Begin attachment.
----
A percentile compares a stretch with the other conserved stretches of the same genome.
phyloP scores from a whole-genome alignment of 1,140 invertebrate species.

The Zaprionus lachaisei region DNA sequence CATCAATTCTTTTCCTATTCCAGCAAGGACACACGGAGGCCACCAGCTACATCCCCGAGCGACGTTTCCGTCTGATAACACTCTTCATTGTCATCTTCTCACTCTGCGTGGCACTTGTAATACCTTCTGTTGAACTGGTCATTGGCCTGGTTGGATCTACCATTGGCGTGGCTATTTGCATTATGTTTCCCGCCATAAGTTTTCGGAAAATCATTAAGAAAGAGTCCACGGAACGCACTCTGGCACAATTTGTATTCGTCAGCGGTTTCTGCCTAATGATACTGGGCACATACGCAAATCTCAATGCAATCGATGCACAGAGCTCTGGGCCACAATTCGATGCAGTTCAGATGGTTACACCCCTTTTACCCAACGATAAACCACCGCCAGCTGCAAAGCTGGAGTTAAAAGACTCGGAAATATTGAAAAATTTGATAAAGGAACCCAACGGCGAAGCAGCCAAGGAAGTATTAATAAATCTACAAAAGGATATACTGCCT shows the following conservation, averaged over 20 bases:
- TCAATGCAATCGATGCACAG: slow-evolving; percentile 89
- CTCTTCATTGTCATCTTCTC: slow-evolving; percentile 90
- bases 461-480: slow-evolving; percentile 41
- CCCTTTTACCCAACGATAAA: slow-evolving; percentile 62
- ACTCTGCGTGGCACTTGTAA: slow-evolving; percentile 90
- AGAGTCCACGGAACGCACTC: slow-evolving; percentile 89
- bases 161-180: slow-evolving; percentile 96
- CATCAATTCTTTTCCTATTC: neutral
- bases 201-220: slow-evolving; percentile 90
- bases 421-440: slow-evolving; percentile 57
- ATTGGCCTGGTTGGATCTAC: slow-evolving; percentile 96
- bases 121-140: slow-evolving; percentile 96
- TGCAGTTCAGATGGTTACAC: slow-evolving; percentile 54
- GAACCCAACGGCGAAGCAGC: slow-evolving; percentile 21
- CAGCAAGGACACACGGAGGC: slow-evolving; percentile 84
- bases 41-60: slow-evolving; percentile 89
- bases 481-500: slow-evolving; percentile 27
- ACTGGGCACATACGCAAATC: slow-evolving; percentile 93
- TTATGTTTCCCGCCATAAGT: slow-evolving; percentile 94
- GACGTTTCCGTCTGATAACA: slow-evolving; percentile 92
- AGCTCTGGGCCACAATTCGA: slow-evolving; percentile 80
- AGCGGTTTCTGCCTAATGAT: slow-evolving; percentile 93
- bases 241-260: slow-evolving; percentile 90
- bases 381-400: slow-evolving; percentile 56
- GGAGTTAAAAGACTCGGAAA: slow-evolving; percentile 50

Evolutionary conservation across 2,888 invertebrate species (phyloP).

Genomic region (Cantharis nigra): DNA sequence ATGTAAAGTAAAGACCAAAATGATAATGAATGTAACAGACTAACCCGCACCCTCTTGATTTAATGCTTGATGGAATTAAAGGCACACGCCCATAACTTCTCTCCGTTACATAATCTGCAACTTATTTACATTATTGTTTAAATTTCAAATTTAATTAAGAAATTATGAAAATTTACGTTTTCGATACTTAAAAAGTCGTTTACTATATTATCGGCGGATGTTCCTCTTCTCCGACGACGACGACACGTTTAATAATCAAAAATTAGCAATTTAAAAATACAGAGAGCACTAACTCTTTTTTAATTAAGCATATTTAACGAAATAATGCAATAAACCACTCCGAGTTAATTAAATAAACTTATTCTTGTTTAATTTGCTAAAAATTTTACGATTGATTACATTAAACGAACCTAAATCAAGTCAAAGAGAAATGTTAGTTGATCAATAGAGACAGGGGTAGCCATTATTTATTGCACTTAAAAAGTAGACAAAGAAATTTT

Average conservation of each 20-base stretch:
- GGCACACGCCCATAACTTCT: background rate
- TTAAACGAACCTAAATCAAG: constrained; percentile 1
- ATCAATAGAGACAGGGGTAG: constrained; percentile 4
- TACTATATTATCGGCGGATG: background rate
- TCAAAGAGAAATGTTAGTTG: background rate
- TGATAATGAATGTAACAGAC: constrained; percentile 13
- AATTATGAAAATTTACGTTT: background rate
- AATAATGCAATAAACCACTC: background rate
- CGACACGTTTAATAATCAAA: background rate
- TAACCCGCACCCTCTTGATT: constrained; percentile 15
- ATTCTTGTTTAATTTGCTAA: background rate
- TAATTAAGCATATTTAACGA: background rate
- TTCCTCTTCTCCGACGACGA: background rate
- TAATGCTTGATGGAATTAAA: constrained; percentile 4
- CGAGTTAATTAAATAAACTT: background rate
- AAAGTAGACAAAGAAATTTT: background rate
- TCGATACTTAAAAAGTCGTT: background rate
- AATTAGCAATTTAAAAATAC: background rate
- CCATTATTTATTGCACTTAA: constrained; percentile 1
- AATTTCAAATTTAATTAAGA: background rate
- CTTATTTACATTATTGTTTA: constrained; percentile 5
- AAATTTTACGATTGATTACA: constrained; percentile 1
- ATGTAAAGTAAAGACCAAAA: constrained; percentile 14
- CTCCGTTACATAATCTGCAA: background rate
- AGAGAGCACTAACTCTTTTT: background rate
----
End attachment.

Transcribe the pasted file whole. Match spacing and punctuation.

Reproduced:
A percentile compares a stretch with the other conserved stretches of the same genome.
phyloP scores from a whole-genome alignment of 1,140 invertebrate species.

The Zaprionus lachaisei region DNA sequence CATCAATTCTTTTCCTATTCCAGCAAGGACACACGGAGGCCACCAGCTACATCCCCGAGCGACGTTTCCGTCTGATAACACTCTTCATTGTCATCTTCTCACTCTGCGTGGCACTTGTAATACCTTCTGTTGAACTGGTCATTGGCCTGGTTGGATCTACCATTGGCGTGGCTATTTGCATTATGTTTCCCGCCATAAGTTTTCGGAAAATCATTAAGAAAGAGTCCACGGAACGCACTCTGGCACAATTTGTATTCGTCAGCGGTTTCTGCCTAATGATACTGGGCACATACGCAAATCTCAATGCAATCGATGCACAGAGCTCTGGGCCACAATTCGATGCAGTTCAGATGGTTACACCCCTTTTACCCAACGATAAACCACCGCCAGCTGCAAAGCTGGAGTTAAAAGACTCGGAAATATTGAAAAATTTGATAAAGGAACCCAACGGCGAAGCAGCCAAGGAAGTATTAATAAATCTACAAAAGGATATACTGCCT shows the following conservation, averaged over 20 bases:
- TCAATGCAATCGATGCACAG: slow-evolving; percentile 89
- CTCTTCATTGTCATCTTCTC: slow-evolving; percentile 90
- bases 461-480: slow-evolving; percentile 41
- CCCTTTTACCCAACGATAAA: slow-evolving; percentile 62
- ACTCTGCGTGGCACTTGTAA: slow-evolving; percentile 90
- AGAGTCCACGGAACGCACTC: slow-evolving; percentile 89
- bases 161-180: slow-evolving; percentile 96
- CATCAATTCTTTTCCTATTC: neutral
- bases 201-220: slow-evolving; percentile 90
- bases 421-440: slow-evolving; percentile 57
- ATTGGCCTGGTTGGATCTAC: slow-evolving; percentile 96
- bases 121-140: slow-evolving; percentile 96
- TGCAGTTCAGATGGTTACAC: slow-evolving; percentile 54
- GAACCCAACGGCGAAGCAGC: slow-evolving; percentile 21
- CAGCAAGGACACACGGAGGC: slow-evolving; percentile 84
- bases 41-60: slow-evolving; percentile 89
- bases 481-500: slow-evolving; percentile 27
- ACTGGGCACATACGCAAATC: slow-evolving; percentile 93
- TTATGTTTCCCGCCATAAGT: slow-evolving; percentile 94
- GACGTTTCCGTCTGATAACA: slow-evolving; percentile 92
- AGCTCTGGGCCACAATTCGA: slow-evolving; percentile 80
- AGCGGTTTCTGCCTAATGAT: slow-evolving; percentile 93
- bases 241-260: slow-evolving; percentile 90
- bases 381-400: slow-evolving; percentile 56
- GGAGTTAAAAGACTCGGAAA: slow-evolving; percentile 50

Evolutionary conservation across 2,888 invertebrate species (phyloP).

Genomic region (Cantharis nigra): DNA sequence ATGTAAAGTAAAGACCAAAATGATAATGAATGTAACAGACTAACCCGCACCCTCTTGATTTAATGCTTGATGGAATTAAAGGCACACGCCCATAACTTCTCTCCGTTACATAATCTGCAACTTATTTACATTATTGTTTAAATTTCAAATTTAATTAAGAAATTATGAAAATTTACGTTTTCGATACTTAAAAAGTCGTTTACTATATTATCGGCGGATGTTCCTCTTCTCCGACGACGACGACACGTTTAATAATCAAAAATTAGCAATTTAAAAATACAGAGAGCACTAACTCTTTTTTAATTAAGCATATTTAACGAAATAATGCAATAAACCACTCCGAGTTAATTAAATAAACTTATTCTTGTTTAATTTGCTAAAAATTTTACGATTGATTACATTAAACGAACCTAAATCAAGTCAAAGAGAAATGTTAGTTGATCAATAGAGACAGGGGTAGCCATTATTTATTGCACTTAAAAAGTAGACAAAGAAATTTT

Average conservation of each 20-base stretch:
- GGCACACGCCCATAACTTCT: background rate
- TTAAACGAACCTAAATCAAG: constrained; percentile 1
- ATCAATAGAGACAGGGGTAG: constrained; percentile 4
- TACTATATTATCGGCGGATG: background rate
- TCAAAGAGAAATGTTAGTTG: background rate
- TGATAATGAATGTAACAGAC: constrained; percentile 13
- AATTATGAAAATTTACGTTT: background rate
- AATAATGCAATAAACCACTC: background rate
- CGACACGTTTAATAATCAAA: background rate
- TAACCCGCACCCTCTTGATT: constrained; percentile 15
- ATTCTTGTTTAATTTGCTAA: background rate
- TAATTAAGCATATTTAACGA: background rate
- TTCCTCTTCTCCGACGACGA: background rate
- TAATGCTTGATGGAATTAAA: constrained; percentile 4
- CGAGTTAATTAAATAAACTT: background rate
- AAAGTAGACAAAGAAATTTT: background rate
- TCGATACTTAAAAAGTCGTT: background rate
- AATTAGCAATTTAAAAATAC: background rate
- CCATTATTTATTGCACTTAA: constrained; percentile 1
- AATTTCAAATTTAATTAAGA: background rate
- CTTATTTACATTATTGTTTA: constrained; percentile 5
- AAATTTTACGATTGATTACA: constrained; percentile 1
- ATGTAAAGTAAAGACCAAAA: constrained; percentile 14
- CTCCGTTACATAATCTGCAA: background rate
- AGAGAGCACTAACTCTTTTT: background rate